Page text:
By Chris Emma

By Chris Emma—

LAKE FOREST, Ill. (670 The Score) – Three Januarys ago, Ryan Pace walked into Halas Hall with a vision to turn around a charter franchise mired in futility.

The 37-year-old Pace was so confident and articulate in expressing his plan, the Bears’ brain trust of chairman George McCaskey and president Ted Phillips had Pace make a U-turn on his route back to the airport and hired him on the spot.

With just 14 wins and 34 losses to show since, the Bears still believe in Pace, proving that by awarding him a two-year contract extension Monday, the same day they fired John Fox as head coach. McCaskey and Phillips signed off Pace’s decision late Sunday to make a coaching change, then came back the next morning and locked Pace in through 2021.

The deal will help ensure continuity in Pace’s hiring of the Bears’ next head coach but goes well beyond that too. With McCaskey and Phillips remaining in their positions and no additions or subtractions to the front office, they empowered Pace to define the franchise’s future with only belief, not results, to back that decision.

“When we hired Ryan, we saw the key characteristics of successful general managers in him,” Phillips said in announcing the extension. “We feel he has exhibited those traits in his three years as general manager. He’s had leadership skills. He shows a clear vision of how to put together a winning team.”

Black Monday in Chicago saw Fox serve as merely the fall guy for one of the darkest three-year stretches in Bears history. Up the road, the rival Packers – against whom the Bears measure themselves – removed Ted Thompson as general manager after missing the playoffs for just the second time in his 12-year tenure. That’s the standard in Green Bay, and the Packers fell short.

The Bears are in a drastically different world, still searching for semblances of hope for their uncertain future. Pace will identify coaching candidates with McCaskey and Phillips serving as “support resources” in the process. Though the 14-34 record is every bit Pace’s failure, too – something he acknowledged Monday – the blame fell on Fox.

With the blessing of his bosses, Pace, 40, will lead the Bears forward to what they can only hope are better days. In making a rare media appearance, Pace spoke of the foundation the Bears have established in three years.

“We have a young core coming up that’s developing,” Pace said. “We just need to continue to add to that. There’s some key positions that are going to take priority this offseason. I feel really good about the resources that we have – healthy cap, top-10 pick, seven draft picks. We just need to attack it the right way.”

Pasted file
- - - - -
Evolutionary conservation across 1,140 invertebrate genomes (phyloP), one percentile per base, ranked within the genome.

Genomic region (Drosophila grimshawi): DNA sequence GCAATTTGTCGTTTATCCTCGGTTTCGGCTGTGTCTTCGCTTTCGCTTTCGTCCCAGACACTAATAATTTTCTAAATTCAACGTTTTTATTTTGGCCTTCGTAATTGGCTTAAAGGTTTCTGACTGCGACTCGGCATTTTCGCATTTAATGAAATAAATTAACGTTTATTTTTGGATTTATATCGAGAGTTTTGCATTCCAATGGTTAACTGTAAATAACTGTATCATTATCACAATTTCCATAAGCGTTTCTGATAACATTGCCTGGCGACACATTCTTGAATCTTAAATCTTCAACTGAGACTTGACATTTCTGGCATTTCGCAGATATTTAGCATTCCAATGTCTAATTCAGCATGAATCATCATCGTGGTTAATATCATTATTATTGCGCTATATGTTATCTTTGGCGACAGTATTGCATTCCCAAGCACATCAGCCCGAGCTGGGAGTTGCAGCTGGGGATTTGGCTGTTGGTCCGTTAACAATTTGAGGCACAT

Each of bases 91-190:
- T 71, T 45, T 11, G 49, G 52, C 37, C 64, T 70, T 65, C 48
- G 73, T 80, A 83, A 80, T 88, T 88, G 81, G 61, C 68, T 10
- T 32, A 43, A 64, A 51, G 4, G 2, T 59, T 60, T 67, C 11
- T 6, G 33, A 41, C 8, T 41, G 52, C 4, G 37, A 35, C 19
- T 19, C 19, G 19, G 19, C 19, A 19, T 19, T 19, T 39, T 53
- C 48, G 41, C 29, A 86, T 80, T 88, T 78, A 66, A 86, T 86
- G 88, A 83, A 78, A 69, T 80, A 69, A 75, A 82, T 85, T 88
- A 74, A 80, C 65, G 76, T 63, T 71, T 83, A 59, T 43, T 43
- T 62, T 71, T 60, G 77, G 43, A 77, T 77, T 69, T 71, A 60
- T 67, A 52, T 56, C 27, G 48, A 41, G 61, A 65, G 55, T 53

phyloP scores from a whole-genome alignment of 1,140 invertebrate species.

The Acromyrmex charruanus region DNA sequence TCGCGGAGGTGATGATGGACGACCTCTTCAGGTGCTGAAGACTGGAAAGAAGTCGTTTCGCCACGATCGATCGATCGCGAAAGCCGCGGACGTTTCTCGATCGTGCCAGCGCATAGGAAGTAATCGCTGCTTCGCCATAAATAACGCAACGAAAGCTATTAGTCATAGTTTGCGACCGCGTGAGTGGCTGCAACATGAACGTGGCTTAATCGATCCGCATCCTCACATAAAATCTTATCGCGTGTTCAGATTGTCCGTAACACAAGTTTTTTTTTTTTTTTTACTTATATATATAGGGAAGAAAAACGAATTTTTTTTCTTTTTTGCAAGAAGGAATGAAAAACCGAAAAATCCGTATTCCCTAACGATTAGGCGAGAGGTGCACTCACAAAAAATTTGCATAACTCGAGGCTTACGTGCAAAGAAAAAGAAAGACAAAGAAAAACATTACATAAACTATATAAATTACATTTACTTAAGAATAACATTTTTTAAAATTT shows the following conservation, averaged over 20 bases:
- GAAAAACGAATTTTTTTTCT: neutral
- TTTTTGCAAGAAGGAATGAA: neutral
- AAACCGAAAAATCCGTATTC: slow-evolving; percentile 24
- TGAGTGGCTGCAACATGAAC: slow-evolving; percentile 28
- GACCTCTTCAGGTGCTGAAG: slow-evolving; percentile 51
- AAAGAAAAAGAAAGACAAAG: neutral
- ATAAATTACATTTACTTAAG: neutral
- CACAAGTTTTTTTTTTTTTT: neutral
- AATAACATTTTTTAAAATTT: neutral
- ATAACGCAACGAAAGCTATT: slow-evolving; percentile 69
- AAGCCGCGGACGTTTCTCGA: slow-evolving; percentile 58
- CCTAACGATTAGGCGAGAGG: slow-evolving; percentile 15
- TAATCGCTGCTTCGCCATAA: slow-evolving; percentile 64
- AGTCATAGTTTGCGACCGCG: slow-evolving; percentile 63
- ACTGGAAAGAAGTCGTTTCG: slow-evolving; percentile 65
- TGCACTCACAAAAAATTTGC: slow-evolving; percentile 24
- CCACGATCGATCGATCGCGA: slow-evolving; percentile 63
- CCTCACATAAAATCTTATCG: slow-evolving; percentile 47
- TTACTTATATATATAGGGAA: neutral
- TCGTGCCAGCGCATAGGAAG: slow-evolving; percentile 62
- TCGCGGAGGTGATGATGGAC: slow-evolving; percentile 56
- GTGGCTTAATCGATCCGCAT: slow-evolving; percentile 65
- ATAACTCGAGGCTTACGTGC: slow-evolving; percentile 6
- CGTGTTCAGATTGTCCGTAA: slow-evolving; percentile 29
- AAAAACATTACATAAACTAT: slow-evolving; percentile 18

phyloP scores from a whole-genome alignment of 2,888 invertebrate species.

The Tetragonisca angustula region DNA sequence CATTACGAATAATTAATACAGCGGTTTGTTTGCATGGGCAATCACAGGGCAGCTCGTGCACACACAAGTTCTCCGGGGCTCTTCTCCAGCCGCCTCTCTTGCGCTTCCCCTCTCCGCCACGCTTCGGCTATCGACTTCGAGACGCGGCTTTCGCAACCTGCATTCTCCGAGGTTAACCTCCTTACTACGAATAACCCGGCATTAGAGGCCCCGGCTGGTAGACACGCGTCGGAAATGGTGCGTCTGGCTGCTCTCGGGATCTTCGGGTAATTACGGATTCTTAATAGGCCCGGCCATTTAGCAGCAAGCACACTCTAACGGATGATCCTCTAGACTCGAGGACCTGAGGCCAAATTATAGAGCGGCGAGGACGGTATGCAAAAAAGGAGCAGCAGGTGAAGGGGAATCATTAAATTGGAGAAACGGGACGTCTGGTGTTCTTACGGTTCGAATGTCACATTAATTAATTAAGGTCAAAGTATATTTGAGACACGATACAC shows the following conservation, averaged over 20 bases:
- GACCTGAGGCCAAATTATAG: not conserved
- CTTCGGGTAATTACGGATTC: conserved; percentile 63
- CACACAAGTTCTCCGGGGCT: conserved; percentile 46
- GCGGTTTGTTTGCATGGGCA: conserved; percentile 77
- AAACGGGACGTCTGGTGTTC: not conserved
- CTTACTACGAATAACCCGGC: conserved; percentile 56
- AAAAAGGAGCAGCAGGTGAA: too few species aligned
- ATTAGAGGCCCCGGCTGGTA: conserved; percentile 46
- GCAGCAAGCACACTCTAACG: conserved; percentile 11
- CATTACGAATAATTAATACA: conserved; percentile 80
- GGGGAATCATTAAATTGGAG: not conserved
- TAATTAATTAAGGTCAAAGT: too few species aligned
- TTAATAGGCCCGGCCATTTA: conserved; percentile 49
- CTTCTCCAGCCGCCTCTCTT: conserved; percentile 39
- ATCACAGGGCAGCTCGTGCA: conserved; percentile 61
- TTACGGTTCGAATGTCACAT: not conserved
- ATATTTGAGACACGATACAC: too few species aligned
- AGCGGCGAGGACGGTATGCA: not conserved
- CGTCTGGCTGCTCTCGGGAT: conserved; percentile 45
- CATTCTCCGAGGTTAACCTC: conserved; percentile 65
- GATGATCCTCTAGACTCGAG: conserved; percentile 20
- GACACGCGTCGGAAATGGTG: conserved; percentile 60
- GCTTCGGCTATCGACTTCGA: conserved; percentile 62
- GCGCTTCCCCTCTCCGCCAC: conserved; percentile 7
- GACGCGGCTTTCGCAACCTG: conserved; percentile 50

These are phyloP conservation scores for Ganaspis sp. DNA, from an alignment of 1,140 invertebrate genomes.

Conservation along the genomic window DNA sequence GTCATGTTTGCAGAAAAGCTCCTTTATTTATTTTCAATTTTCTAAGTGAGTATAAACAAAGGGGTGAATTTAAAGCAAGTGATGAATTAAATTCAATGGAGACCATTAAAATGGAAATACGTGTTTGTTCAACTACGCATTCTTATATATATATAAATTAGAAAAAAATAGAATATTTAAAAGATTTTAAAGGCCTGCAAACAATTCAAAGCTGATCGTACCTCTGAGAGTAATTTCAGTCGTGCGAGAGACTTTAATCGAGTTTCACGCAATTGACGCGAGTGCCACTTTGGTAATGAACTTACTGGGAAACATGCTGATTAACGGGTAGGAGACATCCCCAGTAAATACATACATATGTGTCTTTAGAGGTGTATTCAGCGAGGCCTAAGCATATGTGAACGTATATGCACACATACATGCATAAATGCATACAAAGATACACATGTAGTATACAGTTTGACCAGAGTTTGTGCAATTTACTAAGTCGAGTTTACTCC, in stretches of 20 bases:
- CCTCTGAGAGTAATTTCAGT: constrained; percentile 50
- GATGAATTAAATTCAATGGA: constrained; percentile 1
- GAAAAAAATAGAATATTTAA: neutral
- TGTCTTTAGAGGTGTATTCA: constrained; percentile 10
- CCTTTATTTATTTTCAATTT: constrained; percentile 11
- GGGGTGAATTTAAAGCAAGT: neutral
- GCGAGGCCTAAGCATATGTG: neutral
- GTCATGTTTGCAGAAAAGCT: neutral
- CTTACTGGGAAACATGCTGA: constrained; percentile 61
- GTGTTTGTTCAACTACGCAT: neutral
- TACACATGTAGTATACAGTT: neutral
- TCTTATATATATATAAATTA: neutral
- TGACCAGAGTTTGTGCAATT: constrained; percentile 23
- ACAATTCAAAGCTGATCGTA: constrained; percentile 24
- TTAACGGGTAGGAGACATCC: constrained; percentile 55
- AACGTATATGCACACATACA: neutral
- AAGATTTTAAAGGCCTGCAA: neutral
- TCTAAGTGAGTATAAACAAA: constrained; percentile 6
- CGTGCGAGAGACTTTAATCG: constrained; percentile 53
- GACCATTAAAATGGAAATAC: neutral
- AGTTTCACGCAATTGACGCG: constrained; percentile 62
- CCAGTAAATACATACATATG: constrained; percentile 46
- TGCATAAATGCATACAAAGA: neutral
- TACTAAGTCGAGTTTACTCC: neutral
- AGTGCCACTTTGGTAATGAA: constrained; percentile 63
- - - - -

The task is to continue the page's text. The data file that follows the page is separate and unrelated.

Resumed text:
Pace has a mixed draft record to this point, with hits like Eddie Goldman, Jordan Howard and Tarik Cohen, and misses like Kevin White, Deoindre’ Hall and Deon Bush. He has struck big with Akiem Hicks and Danny Trevathan in free agency but failed miserably with Mike Glennon, Markus Wheaton and Marcus Cooper.

The Bears have endured major roster turnover since Pace’s arrival, overhauling one of the league’s oldest roster and adding building blocks to the youthful mix. He ultimately will be attached to quarterback Mitchell Trubisky – for whom he traded a haul to the 49ers in April to move up one spot – just as much as the next head coaching hire, and Pace essentially bought himself more time with that draft pick.

Ultimately, the record of Pace is fairly cut and dry. He has the same .292 winning percentage that got Fox fired. It could’ve been a day with more change, but instead the Bears are putting the burden on Pace to create something different and better.

Perhaps Pace can identify the ideal head coaching candidate to develop Trubisky into a star quarterback –the Sean McVay to his Jared Goff, if you will – and secure a supporting cast with which he can be successful. Maybe Pace will further fortify a young defense with more difference-making pieces that they’ve missed the last three years. McCaskey and Phillips better hope they’re right.

For all the rhetoric that came Black Monday, the closing remarks from Phillips resonated more than ever.

“I want to make a comment to our fans,” he said. “We understand. We feel their frustration. And we owe them more. And we’re committed to delivering a team for them to be proud of.

“And with that, I’ll turn it over to Ryan Pace.”

Chris Emma covers the Bears, Chicago’s sports scene and more for 670 The Score 670TheScore.com. Follow him on Twitter @CEmma670 and like his Facebook page.

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